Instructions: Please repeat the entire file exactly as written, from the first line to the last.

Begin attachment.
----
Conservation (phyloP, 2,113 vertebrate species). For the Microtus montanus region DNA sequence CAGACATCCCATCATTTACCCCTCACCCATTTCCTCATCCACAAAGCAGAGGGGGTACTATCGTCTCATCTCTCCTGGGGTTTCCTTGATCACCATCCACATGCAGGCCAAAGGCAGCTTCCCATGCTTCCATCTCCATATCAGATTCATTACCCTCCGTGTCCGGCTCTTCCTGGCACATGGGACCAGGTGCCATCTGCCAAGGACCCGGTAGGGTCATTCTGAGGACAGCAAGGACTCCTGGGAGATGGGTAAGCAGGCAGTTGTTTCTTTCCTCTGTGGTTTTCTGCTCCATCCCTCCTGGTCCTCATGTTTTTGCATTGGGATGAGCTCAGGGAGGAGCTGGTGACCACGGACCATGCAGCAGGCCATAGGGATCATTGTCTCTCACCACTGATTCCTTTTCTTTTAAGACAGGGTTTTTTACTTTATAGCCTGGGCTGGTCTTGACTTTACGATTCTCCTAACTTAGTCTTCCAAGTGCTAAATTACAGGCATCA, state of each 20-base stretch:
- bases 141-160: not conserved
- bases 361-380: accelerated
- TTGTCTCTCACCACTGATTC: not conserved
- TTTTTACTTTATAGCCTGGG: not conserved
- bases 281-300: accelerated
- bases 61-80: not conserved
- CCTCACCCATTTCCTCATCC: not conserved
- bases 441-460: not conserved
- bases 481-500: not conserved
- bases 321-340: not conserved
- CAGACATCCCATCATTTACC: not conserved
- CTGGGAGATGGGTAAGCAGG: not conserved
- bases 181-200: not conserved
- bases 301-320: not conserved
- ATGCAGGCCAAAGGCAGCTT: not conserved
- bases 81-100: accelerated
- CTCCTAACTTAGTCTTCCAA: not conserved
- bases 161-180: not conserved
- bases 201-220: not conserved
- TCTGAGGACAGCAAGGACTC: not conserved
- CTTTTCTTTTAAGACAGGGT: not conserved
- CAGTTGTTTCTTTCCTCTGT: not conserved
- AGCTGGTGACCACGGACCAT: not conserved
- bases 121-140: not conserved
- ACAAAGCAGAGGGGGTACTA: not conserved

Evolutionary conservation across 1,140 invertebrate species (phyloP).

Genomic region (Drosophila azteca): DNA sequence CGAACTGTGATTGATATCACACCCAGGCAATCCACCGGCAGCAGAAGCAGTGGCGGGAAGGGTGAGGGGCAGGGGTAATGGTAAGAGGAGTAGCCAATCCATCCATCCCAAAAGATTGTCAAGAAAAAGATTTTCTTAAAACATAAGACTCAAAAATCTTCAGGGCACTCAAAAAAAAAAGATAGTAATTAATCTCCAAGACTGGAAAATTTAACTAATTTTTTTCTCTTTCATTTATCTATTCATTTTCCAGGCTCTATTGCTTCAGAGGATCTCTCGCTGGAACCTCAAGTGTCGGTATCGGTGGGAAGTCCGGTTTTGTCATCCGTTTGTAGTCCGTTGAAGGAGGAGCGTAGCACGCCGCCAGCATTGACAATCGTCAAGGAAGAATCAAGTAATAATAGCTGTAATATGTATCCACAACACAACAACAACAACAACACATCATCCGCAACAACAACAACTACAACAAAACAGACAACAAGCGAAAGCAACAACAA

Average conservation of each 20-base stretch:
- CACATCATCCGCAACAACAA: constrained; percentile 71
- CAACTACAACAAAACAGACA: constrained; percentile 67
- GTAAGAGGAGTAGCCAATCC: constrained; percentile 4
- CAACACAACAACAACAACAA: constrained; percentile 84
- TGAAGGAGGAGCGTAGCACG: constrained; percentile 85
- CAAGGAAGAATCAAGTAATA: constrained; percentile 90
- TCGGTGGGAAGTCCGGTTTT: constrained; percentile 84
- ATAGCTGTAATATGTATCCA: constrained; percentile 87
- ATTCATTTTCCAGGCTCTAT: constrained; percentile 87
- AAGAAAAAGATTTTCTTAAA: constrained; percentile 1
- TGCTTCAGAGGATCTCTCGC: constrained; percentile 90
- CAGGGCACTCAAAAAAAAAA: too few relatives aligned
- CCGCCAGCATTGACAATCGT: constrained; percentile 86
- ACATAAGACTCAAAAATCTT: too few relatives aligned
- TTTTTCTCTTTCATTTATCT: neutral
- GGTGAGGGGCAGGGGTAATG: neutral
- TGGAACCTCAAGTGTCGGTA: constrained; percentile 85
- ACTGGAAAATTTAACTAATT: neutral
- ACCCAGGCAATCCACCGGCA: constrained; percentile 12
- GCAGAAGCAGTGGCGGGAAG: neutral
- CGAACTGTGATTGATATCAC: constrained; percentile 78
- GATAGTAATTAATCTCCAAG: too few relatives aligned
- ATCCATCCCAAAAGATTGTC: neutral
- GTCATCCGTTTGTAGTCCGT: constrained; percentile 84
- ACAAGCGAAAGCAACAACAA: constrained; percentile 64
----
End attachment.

Conservation (phyloP, 2,113 vertebrate species). For the Microtus montanus region DNA sequence CAGACATCCCATCATTTACCCCTCACCCATTTCCTCATCCACAAAGCAGAGGGGGTACTATCGTCTCATCTCTCCTGGGGTTTCCTTGATCACCATCCACATGCAGGCCAAAGGCAGCTTCCCATGCTTCCATCTCCATATCAGATTCATTACCCTCCGTGTCCGGCTCTTCCTGGCACATGGGACCAGGTGCCATCTGCCAAGGACCCGGTAGGGTCATTCTGAGGACAGCAAGGACTCCTGGGAGATGGGTAAGCAGGCAGTTGTTTCTTTCCTCTGTGGTTTTCTGCTCCATCCCTCCTGGTCCTCATGTTTTTGCATTGGGATGAGCTCAGGGAGGAGCTGGTGACCACGGACCATGCAGCAGGCCATAGGGATCATTGTCTCTCACCACTGATTCCTTTTCTTTTAAGACAGGGTTTTTTACTTTATAGCCTGGGCTGGTCTTGACTTTACGATTCTCCTAACTTAGTCTTCCAAGTGCTAAATTACAGGCATCA, state of each 20-base stretch:
- bases 141-160: not conserved
- bases 361-380: accelerated
- TTGTCTCTCACCACTGATTC: not conserved
- TTTTTACTTTATAGCCTGGG: not conserved
- bases 281-300: accelerated
- bases 61-80: not conserved
- CCTCACCCATTTCCTCATCC: not conserved
- bases 441-460: not conserved
- bases 481-500: not conserved
- bases 321-340: not conserved
- CAGACATCCCATCATTTACC: not conserved
- CTGGGAGATGGGTAAGCAGG: not conserved
- bases 181-200: not conserved
- bases 301-320: not conserved
- ATGCAGGCCAAAGGCAGCTT: not conserved
- bases 81-100: accelerated
- CTCCTAACTTAGTCTTCCAA: not conserved
- bases 161-180: not conserved
- bases 201-220: not conserved
- TCTGAGGACAGCAAGGACTC: not conserved
- CTTTTCTTTTAAGACAGGGT: not conserved
- CAGTTGTTTCTTTCCTCTGT: not conserved
- AGCTGGTGACCACGGACCAT: not conserved
- bases 121-140: not conserved
- ACAAAGCAGAGGGGGTACTA: not conserved

Evolutionary conservation across 1,140 invertebrate species (phyloP).

Genomic region (Drosophila azteca): DNA sequence CGAACTGTGATTGATATCACACCCAGGCAATCCACCGGCAGCAGAAGCAGTGGCGGGAAGGGTGAGGGGCAGGGGTAATGGTAAGAGGAGTAGCCAATCCATCCATCCCAAAAGATTGTCAAGAAAAAGATTTTCTTAAAACATAAGACTCAAAAATCTTCAGGGCACTCAAAAAAAAAAGATAGTAATTAATCTCCAAGACTGGAAAATTTAACTAATTTTTTTCTCTTTCATTTATCTATTCATTTTCCAGGCTCTATTGCTTCAGAGGATCTCTCGCTGGAACCTCAAGTGTCGGTATCGGTGGGAAGTCCGGTTTTGTCATCCGTTTGTAGTCCGTTGAAGGAGGAGCGTAGCACGCCGCCAGCATTGACAATCGTCAAGGAAGAATCAAGTAATAATAGCTGTAATATGTATCCACAACACAACAACAACAACAACACATCATCCGCAACAACAACAACTACAACAAAACAGACAACAAGCGAAAGCAACAACAA

Average conservation of each 20-base stretch:
- CACATCATCCGCAACAACAA: constrained; percentile 71
- CAACTACAACAAAACAGACA: constrained; percentile 67
- GTAAGAGGAGTAGCCAATCC: constrained; percentile 4
- CAACACAACAACAACAACAA: constrained; percentile 84
- TGAAGGAGGAGCGTAGCACG: constrained; percentile 85
- CAAGGAAGAATCAAGTAATA: constrained; percentile 90
- TCGGTGGGAAGTCCGGTTTT: constrained; percentile 84
- ATAGCTGTAATATGTATCCA: constrained; percentile 87
- ATTCATTTTCCAGGCTCTAT: constrained; percentile 87
- AAGAAAAAGATTTTCTTAAA: constrained; percentile 1
- TGCTTCAGAGGATCTCTCGC: constrained; percentile 90
- CAGGGCACTCAAAAAAAAAA: too few relatives aligned
- CCGCCAGCATTGACAATCGT: constrained; percentile 86
- ACATAAGACTCAAAAATCTT: too few relatives aligned
- TTTTTCTCTTTCATTTATCT: neutral
- GGTGAGGGGCAGGGGTAATG: neutral
- TGGAACCTCAAGTGTCGGTA: constrained; percentile 85
- ACTGGAAAATTTAACTAATT: neutral
- ACCCAGGCAATCCACCGGCA: constrained; percentile 12
- GCAGAAGCAGTGGCGGGAAG: neutral
- CGAACTGTGATTGATATCAC: constrained; percentile 78
- GATAGTAATTAATCTCCAAG: too few relatives aligned
- ATCCATCCCAAAAGATTGTC: neutral
- GTCATCCGTTTGTAGTCCGT: constrained; percentile 84
- ACAAGCGAAAGCAACAACAA: constrained; percentile 64